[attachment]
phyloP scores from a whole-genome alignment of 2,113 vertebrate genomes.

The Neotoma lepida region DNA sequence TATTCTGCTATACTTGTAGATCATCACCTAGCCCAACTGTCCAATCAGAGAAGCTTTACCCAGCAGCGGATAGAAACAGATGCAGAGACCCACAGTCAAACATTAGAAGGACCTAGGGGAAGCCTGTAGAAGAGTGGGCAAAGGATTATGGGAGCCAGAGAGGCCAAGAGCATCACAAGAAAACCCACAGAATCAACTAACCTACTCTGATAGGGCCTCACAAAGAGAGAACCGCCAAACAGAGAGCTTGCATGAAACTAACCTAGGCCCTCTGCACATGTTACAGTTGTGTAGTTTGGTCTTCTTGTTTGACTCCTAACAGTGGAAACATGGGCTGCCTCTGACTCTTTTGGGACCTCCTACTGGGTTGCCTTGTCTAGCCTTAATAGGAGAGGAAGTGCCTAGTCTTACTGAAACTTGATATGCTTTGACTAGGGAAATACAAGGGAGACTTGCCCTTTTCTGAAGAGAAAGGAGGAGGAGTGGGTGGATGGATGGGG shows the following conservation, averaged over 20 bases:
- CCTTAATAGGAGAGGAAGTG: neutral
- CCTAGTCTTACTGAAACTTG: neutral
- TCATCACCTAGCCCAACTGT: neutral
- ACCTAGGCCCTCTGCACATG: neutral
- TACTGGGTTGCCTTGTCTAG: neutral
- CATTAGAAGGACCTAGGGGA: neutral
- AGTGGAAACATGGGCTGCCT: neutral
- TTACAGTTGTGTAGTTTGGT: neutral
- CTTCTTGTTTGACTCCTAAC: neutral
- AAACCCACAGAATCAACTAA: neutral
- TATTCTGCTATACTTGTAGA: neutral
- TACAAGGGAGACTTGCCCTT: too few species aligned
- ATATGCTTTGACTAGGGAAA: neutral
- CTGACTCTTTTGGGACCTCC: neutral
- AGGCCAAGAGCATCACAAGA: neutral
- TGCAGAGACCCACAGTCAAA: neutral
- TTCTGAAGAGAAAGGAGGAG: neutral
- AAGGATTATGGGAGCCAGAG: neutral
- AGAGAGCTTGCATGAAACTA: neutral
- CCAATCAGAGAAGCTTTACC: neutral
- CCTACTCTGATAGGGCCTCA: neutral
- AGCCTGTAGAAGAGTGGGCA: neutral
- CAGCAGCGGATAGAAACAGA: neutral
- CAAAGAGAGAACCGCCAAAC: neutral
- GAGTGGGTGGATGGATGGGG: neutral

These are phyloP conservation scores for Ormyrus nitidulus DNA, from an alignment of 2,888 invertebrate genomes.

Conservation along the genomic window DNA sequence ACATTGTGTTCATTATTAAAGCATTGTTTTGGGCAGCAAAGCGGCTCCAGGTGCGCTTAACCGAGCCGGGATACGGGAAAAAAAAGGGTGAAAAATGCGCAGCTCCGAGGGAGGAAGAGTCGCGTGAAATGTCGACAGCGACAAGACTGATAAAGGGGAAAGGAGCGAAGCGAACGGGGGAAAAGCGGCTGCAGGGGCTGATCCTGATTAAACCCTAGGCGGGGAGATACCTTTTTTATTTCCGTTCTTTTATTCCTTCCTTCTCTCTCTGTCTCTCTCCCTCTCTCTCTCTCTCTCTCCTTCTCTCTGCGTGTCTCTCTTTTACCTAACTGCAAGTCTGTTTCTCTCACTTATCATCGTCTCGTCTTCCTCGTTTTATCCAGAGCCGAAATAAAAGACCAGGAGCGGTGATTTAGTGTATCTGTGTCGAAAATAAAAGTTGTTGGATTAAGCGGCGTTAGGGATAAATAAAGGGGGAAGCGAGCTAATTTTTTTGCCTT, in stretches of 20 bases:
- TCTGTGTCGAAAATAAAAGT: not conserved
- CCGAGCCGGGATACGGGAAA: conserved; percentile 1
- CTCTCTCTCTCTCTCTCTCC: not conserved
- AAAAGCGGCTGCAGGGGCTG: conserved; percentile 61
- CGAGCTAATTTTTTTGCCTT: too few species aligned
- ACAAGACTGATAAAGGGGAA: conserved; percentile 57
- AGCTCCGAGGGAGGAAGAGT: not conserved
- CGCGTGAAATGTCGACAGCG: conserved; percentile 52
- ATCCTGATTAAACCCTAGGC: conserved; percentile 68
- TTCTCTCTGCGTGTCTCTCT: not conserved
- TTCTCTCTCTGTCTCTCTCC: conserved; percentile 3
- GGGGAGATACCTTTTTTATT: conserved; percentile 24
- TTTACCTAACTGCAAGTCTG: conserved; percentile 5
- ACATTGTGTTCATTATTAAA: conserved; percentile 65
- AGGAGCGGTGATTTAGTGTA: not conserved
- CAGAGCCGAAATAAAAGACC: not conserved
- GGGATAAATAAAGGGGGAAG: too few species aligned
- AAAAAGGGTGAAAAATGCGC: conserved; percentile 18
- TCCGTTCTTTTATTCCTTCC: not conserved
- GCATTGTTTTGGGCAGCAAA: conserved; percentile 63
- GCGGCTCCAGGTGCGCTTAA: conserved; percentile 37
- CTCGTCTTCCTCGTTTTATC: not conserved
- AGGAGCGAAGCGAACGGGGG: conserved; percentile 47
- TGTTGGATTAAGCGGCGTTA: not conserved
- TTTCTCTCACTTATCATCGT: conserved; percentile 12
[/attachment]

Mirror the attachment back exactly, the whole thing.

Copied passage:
phyloP scores from a whole-genome alignment of 2,113 vertebrate genomes.

The Neotoma lepida region DNA sequence TATTCTGCTATACTTGTAGATCATCACCTAGCCCAACTGTCCAATCAGAGAAGCTTTACCCAGCAGCGGATAGAAACAGATGCAGAGACCCACAGTCAAACATTAGAAGGACCTAGGGGAAGCCTGTAGAAGAGTGGGCAAAGGATTATGGGAGCCAGAGAGGCCAAGAGCATCACAAGAAAACCCACAGAATCAACTAACCTACTCTGATAGGGCCTCACAAAGAGAGAACCGCCAAACAGAGAGCTTGCATGAAACTAACCTAGGCCCTCTGCACATGTTACAGTTGTGTAGTTTGGTCTTCTTGTTTGACTCCTAACAGTGGAAACATGGGCTGCCTCTGACTCTTTTGGGACCTCCTACTGGGTTGCCTTGTCTAGCCTTAATAGGAGAGGAAGTGCCTAGTCTTACTGAAACTTGATATGCTTTGACTAGGGAAATACAAGGGAGACTTGCCCTTTTCTGAAGAGAAAGGAGGAGGAGTGGGTGGATGGATGGGG shows the following conservation, averaged over 20 bases:
- CCTTAATAGGAGAGGAAGTG: neutral
- CCTAGTCTTACTGAAACTTG: neutral
- TCATCACCTAGCCCAACTGT: neutral
- ACCTAGGCCCTCTGCACATG: neutral
- TACTGGGTTGCCTTGTCTAG: neutral
- CATTAGAAGGACCTAGGGGA: neutral
- AGTGGAAACATGGGCTGCCT: neutral
- TTACAGTTGTGTAGTTTGGT: neutral
- CTTCTTGTTTGACTCCTAAC: neutral
- AAACCCACAGAATCAACTAA: neutral
- TATTCTGCTATACTTGTAGA: neutral
- TACAAGGGAGACTTGCCCTT: too few species aligned
- ATATGCTTTGACTAGGGAAA: neutral
- CTGACTCTTTTGGGACCTCC: neutral
- AGGCCAAGAGCATCACAAGA: neutral
- TGCAGAGACCCACAGTCAAA: neutral
- TTCTGAAGAGAAAGGAGGAG: neutral
- AAGGATTATGGGAGCCAGAG: neutral
- AGAGAGCTTGCATGAAACTA: neutral
- CCAATCAGAGAAGCTTTACC: neutral
- CCTACTCTGATAGGGCCTCA: neutral
- AGCCTGTAGAAGAGTGGGCA: neutral
- CAGCAGCGGATAGAAACAGA: neutral
- CAAAGAGAGAACCGCCAAAC: neutral
- GAGTGGGTGGATGGATGGGG: neutral

These are phyloP conservation scores for Ormyrus nitidulus DNA, from an alignment of 2,888 invertebrate genomes.

Conservation along the genomic window DNA sequence ACATTGTGTTCATTATTAAAGCATTGTTTTGGGCAGCAAAGCGGCTCCAGGTGCGCTTAACCGAGCCGGGATACGGGAAAAAAAAGGGTGAAAAATGCGCAGCTCCGAGGGAGGAAGAGTCGCGTGAAATGTCGACAGCGACAAGACTGATAAAGGGGAAAGGAGCGAAGCGAACGGGGGAAAAGCGGCTGCAGGGGCTGATCCTGATTAAACCCTAGGCGGGGAGATACCTTTTTTATTTCCGTTCTTTTATTCCTTCCTTCTCTCTCTGTCTCTCTCCCTCTCTCTCTCTCTCTCTCCTTCTCTCTGCGTGTCTCTCTTTTACCTAACTGCAAGTCTGTTTCTCTCACTTATCATCGTCTCGTCTTCCTCGTTTTATCCAGAGCCGAAATAAAAGACCAGGAGCGGTGATTTAGTGTATCTGTGTCGAAAATAAAAGTTGTTGGATTAAGCGGCGTTAGGGATAAATAAAGGGGGAAGCGAGCTAATTTTTTTGCCTT, in stretches of 20 bases:
- TCTGTGTCGAAAATAAAAGT: not conserved
- CCGAGCCGGGATACGGGAAA: conserved; percentile 1
- CTCTCTCTCTCTCTCTCTCC: not conserved
- AAAAGCGGCTGCAGGGGCTG: conserved; percentile 61
- CGAGCTAATTTTTTTGCCTT: too few species aligned
- ACAAGACTGATAAAGGGGAA: conserved; percentile 57
- AGCTCCGAGGGAGGAAGAGT: not conserved
- CGCGTGAAATGTCGACAGCG: conserved; percentile 52
- ATCCTGATTAAACCCTAGGC: conserved; percentile 68
- TTCTCTCTGCGTGTCTCTCT: not conserved
- TTCTCTCTCTGTCTCTCTCC: conserved; percentile 3
- GGGGAGATACCTTTTTTATT: conserved; percentile 24
- TTTACCTAACTGCAAGTCTG: conserved; percentile 5
- ACATTGTGTTCATTATTAAA: conserved; percentile 65
- AGGAGCGGTGATTTAGTGTA: not conserved
- CAGAGCCGAAATAAAAGACC: not conserved
- GGGATAAATAAAGGGGGAAG: too few species aligned
- AAAAAGGGTGAAAAATGCGC: conserved; percentile 18
- TCCGTTCTTTTATTCCTTCC: not conserved
- GCATTGTTTTGGGCAGCAAA: conserved; percentile 63
- GCGGCTCCAGGTGCGCTTAA: conserved; percentile 37
- CTCGTCTTCCTCGTTTTATC: not conserved
- AGGAGCGAAGCGAACGGGGG: conserved; percentile 47
- TGTTGGATTAAGCGGCGTTA: not conserved
- TTTCTCTCACTTATCATCGT: conserved; percentile 12